I hope I’m not going to spoil your cornflakes with an unwanted lecture in 18th century history, but my understanding of this period became a little less fuzzy today, so I though I’d share what I now understand better.
The ‘Age of Enlightenment‘ occurred during the “long 18th century” (1685-1815). It was an intellectual movement emphasising reason, individualism, and skepticism. It presented a challenge to traditional religious views. Enlightenment thinkers were the liberals of their day – typically humanists who supported equality and human dignity. They stood opposed (in varying degrees) to supernatural occurrences, superstition, intolerance, and bigotry.
We’re in Rothenburg, an extremely attractive place on the Romantic Road, so to balance the diet of Disney’s fantasyland, we decided we couldn’t resist a visit to Rothenburg’s Museum of Medieval Crime and Torture.
The exhibits in the museum include all manner of torturing devices, such as racks, thumb screws and dunking stools. Contraptions designed and used to extract confessions and inflict punishment.
Before the Age of Enlightenment, punishment for crimes was arbitrary, court cases were often just a precursor to the sadistic torture and barbaric punishment of the guilty and the innocent alike! ‘The Law’ as we know it didn’t exist.
A good example is witchcraft and witch-hunting, where hundreds of innocent women were ruthlessly persecuted and mercilessly punished, with convictions based often on nothing more than fear and superstition.
With Age of Enlightenment came a separation between law and morality. Religious justification’s in criminal law were replaced by secular equivalents.
The old inquisitorial proceedings – in which the accused, who was obliged to tell the truth and was investigated by a judge through a secret written fact-finding process – were replaced by reformed criminal proceedings of public and oral hearings.
The concept of a constitutional state based on the role of law with separation of power and protections of individuals rights began to prevail. A clear statutory regulation was necessary for punishment. Discrimination based on the social status was increasingly disregarded.
The prosecution was assumed by the district attorney whose duty it was to be guardian of the law. Defendants had rights and no longer had to assist in their own conviction. Judges ruled on the basis of evidence rendered during the trial. This judicial freedom to consider evidence made torture as a means of obtaining evidence redundant.
Seeing the the artefacts and reading of life in those times was disturbing and powerful. It brought home some horror of what it was like for the folks who lived through that period of history and makes me grateful for the laws that society is governed by today.
Rothenburg is on the German ‘Romantic Road‘. This route visits some really pretty chocolate box places, as it meanders through the provinces of Bavaria and Baden-Württemberg. Many of the towns are overflowing with medieval timber framed buildings inside walled perimeter defences. So for someone with a soft spot for timber framed houses, this makes them cute and attractive but trapped in an another age.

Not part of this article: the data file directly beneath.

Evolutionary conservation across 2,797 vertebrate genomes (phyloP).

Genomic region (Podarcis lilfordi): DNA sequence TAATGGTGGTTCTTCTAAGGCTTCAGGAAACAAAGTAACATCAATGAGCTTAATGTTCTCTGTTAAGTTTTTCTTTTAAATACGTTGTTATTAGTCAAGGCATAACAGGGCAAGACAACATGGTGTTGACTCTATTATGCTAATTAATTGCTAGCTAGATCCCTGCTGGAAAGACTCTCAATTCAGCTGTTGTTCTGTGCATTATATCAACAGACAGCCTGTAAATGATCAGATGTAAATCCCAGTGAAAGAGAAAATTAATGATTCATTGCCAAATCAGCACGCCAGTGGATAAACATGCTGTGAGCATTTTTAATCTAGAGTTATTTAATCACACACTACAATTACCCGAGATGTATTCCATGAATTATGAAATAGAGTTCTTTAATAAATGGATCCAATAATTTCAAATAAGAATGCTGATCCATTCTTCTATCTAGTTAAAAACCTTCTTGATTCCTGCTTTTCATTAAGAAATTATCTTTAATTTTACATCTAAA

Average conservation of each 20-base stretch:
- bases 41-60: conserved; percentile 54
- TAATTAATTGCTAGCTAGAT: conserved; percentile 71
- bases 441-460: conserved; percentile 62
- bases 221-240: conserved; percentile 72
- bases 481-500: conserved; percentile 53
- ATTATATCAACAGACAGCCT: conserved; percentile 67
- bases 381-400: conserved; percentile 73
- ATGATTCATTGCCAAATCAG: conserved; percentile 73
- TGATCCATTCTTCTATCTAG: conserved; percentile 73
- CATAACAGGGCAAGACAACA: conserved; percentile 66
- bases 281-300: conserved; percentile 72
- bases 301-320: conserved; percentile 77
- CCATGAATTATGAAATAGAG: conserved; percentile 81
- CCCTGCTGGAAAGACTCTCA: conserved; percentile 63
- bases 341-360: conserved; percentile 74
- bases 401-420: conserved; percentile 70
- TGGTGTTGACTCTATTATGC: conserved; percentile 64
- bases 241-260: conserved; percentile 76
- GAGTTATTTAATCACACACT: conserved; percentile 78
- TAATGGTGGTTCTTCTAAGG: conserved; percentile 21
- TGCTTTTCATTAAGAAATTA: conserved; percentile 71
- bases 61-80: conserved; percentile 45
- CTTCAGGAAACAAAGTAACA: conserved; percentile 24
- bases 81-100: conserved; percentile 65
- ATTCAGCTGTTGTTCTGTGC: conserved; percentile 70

Ok so I’m not that romantic but I’m old, NO, I’m no that old. BTW – You know you’re ‘old‘ (not just getting old) when no one is at all surprised or bats an eye when you ask at a museum for an over 65’s
I have climbed the highest mountains
I have run through the fields
Only to be with you
Only to be with you,
I have run I have crawled
I have scaled these city walls
These city walls
Only to be with you,
But I still haven’t foundU2 – From The Joshua Tree
What I’m looking for
But I still haven’t found
What I’m looking for
Arriving in the Stellplatz in Dinkelsbühl we were surprised to see three other motorhomes all UK registered. As these were the first ‘Brits’ we’d seen since Vogelsang about 30 days ago, we had to go for a bit of a ‘blether’. We were soon learning about the town (given a map) and hearing of one couple’s trials and tribulations whilst motorhoming in Italy.
The most interesting of the three couples was Cat & Chris who had made a fab job of converting a lorry into ‘FlorryTheLorry’. They had made the inside a real home from home with all the mod cons of a motorhome but in a lorry.
We could have talked to these two for ages but they were heading north (Cat driving their car) no not a cat! They kindly gave us the remainder of the electric left on their hook up meter and we said our goodbyes. Now where’s that town we had to explore?
With abundant forests the timber frame designs of Bavaria have worked well for the houses and the farm buildings of the predominantly agricultural communities spread across the fertile lands of lower Germany and as far south as Switzerland.
Dinkelsbühl was a good example of the multileveled constructions in this area that have that particular high gabled look. A look that prominently features in romantic images of Germany from tourists like us.
Walking around you could tell Christmas is coming as there were some great displays using colourful natural materials to celebrate Advent, something we see less of at home in the UK.
150 years after the artistic, literary, musical and intellectual movement of age of Romatisium came the New Romantics in the guise of Adam Ant, Boy George, Depeche Mode, Duran Duran, Soft Cell and Spandau Ballet. I wonder in the future if this will be remembered as an age of ………
So if I have understood correctly, through Enlightenment society introduced laws that reduced intolerance and bigotry, making society more civilised. And we no longer need people to wear shame masks, correct mmmm?
Dave & Lesley
Maybe it’s me but in what seems such a short time we seem to have forgotten the lessons of history. I need to re-read Jonathan Freedland’s loss of shame again.